In case you don’t recall the astonishing events that made Sacks the subject of the Oscar-winning film Awakenings, they began when he found himself treating chronic psychiatric patients in a dusty and neglected hospital in the Bronx (Robin Williams played him in the film; Robert De Niro played one of his patients). Dozens of his patients had been living in suspended animation for decades as the result of the strange and devastating aftereffects of the encephalitis lethargica (“sleeping sickness”) epidemic that raged through the ’20s, which had frozen them in time, semiconscious, mostly paralyzed and virtually unable to respond to the outside world.
It was grimly horrifying. But Sacks had an idea, based on his reading of an obscure neurophysiology paper. He injected his patients with doses of L-dopa (which converts into dopamine, a primary neurotransmitter), and a veritable miracle ensued: They began to come alive, to awaken into life utterly unaware in most cases that decades had passed, now suddenly hungry for the life they’d lost. He’d resurrected the dead! Many moments of joy and wonder followed.
And then disturbing things began to happen. The dopamine’s effectiveness seemed to wear off in some cases. New troubling, unpredictable symptoms afflicted those who didn’t go back to “sleep.” And the patients experienced the doubly tragic loss of what they had all too briefly regained. What a doctor’s dilemma! What a tremendous burden Sacks bore in making decisions about whether he was helping or perhaps further damaging these poor souls whose brains he virtually held in his hands. How could he have known some of the miraculous awakenings would turn into nightmares?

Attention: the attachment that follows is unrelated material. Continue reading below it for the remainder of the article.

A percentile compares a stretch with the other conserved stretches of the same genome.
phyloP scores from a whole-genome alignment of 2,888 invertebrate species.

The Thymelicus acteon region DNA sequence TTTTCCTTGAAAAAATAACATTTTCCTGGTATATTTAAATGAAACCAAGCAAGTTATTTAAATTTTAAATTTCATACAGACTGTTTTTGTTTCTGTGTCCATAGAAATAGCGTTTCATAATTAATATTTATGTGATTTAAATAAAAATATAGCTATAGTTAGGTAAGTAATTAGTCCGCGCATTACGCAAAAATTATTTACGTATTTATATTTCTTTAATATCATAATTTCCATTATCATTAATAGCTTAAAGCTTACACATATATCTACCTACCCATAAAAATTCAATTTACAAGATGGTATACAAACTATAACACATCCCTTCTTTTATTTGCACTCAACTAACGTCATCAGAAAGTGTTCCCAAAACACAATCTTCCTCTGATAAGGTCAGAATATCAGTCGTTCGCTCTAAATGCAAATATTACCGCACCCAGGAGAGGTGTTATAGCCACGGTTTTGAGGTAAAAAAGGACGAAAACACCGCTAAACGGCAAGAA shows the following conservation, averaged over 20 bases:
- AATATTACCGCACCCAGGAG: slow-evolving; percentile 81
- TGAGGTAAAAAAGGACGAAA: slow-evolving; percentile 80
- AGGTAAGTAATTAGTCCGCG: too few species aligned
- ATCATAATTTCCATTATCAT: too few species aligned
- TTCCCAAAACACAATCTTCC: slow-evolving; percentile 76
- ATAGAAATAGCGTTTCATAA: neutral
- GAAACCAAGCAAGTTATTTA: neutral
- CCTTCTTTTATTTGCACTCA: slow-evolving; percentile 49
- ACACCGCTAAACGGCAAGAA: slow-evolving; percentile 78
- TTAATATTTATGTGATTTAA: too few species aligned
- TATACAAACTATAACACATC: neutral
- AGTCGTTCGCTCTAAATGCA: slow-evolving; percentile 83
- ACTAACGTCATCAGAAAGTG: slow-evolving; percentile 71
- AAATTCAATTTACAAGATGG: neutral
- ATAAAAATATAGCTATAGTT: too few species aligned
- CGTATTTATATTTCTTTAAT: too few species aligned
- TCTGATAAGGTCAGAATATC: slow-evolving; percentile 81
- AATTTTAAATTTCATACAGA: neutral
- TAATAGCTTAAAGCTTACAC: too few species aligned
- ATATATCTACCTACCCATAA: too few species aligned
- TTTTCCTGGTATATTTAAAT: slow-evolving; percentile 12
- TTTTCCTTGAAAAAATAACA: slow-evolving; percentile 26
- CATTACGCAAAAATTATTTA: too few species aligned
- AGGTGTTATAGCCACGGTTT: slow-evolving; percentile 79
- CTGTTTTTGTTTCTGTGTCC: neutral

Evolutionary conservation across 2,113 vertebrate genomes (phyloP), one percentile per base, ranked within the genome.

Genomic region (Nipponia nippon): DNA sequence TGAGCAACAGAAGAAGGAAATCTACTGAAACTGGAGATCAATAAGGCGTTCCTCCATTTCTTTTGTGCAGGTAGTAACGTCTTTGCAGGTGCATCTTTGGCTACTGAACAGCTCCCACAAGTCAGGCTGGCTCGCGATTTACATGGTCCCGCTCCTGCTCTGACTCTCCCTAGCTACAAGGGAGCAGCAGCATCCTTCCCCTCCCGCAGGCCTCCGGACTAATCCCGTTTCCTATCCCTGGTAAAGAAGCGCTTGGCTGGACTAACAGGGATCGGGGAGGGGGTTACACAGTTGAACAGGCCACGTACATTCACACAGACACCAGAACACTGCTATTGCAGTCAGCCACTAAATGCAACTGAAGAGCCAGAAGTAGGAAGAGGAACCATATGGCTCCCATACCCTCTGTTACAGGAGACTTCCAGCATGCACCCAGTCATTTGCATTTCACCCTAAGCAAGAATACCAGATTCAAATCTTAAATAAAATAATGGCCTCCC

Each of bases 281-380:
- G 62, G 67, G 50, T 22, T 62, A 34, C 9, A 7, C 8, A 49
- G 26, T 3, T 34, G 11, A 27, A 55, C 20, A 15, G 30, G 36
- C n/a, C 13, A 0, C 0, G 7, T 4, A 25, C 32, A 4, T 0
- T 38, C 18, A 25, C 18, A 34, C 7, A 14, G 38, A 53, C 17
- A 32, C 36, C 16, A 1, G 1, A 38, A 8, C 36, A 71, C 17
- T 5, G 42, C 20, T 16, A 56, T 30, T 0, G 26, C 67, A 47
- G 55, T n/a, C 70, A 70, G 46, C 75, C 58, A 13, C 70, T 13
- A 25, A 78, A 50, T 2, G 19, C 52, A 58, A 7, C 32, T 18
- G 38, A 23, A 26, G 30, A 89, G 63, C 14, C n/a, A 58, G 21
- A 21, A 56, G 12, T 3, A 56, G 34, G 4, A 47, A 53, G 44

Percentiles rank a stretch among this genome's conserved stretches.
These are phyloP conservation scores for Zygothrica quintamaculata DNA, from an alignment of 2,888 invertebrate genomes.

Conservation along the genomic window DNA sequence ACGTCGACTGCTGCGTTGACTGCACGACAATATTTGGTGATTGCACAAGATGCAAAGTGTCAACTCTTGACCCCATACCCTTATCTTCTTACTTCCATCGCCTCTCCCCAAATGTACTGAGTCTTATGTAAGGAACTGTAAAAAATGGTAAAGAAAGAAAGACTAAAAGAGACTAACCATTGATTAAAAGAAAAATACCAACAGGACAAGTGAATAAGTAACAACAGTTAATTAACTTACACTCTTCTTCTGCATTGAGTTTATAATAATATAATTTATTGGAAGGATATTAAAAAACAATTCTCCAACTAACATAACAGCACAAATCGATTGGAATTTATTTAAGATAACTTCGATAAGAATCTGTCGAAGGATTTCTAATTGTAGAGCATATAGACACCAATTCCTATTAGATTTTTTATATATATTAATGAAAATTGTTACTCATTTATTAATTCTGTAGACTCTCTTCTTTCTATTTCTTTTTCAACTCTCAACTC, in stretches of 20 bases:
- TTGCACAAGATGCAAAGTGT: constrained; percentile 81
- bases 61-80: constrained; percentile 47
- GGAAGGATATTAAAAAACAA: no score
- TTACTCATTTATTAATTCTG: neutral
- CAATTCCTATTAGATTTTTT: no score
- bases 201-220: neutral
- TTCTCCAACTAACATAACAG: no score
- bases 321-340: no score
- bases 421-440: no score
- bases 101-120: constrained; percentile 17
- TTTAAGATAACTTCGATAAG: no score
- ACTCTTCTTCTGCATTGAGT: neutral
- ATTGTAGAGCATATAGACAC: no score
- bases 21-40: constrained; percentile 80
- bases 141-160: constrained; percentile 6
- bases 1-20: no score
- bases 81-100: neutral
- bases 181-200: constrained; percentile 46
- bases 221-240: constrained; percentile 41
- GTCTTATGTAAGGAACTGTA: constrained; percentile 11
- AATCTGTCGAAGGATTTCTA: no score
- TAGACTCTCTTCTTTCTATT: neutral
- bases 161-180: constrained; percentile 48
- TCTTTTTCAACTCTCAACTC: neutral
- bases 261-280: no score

I must admit that I’ve always felt a little fearful just contemplating Sacks’ books. The panoply of things that can go frighteningly wrong with the brain makes you feel you are just one dodgy neuron away from appearing in Sacks’ next book.
I felt a certain kind of comfort, however, in talking to him in his consultation room. I wasn’t seeing things, but who knows, should anything go wrong, this was the place to be. There was something soothingly therapeutic about the surroundings—and his presence. I didn’t want to leave for the hallucinated reality of the outside world.
The book Hallucinations in particular gives one a sense of the fragile tenuousness of consensus reality, and the sense that some mysterious stranger hidden within the recesses of your cortex might take over the task of assembling “reality” for you in a way not remotely recognizable. Who is that stranger? Or are you the stranger in disguise?
It sounds mystical but Sacks claims he has turned against mysticism for the wonder of the ordinary: “A friend of mine, a philosopher, said, ‘Well, why do all you neurologists and neuroscientists go mystical in your old age?’ I said I thought I was going in the opposite direction. I mean I find mystery enough and wonder enough in the natural world and the so-called ‘order experience,’ which seems to me to be quite extra ordinary.”
“Consensus reality is this amazing achievement, isn’t it?” I ask Sacks. “I mean that we share the same perceptions of the world.”
“Absolutely,” he replies. “We think we may be given the scene in front of you, the sort of color, movement, detail and meaning, but it’s an enormous—a hell of a—marvel of analysis and synthesis [to recreate the world accurately within our mind], which can break down at any point.”
“So how do we know consensus reality bears any relationship to reality-reality?” I ask him.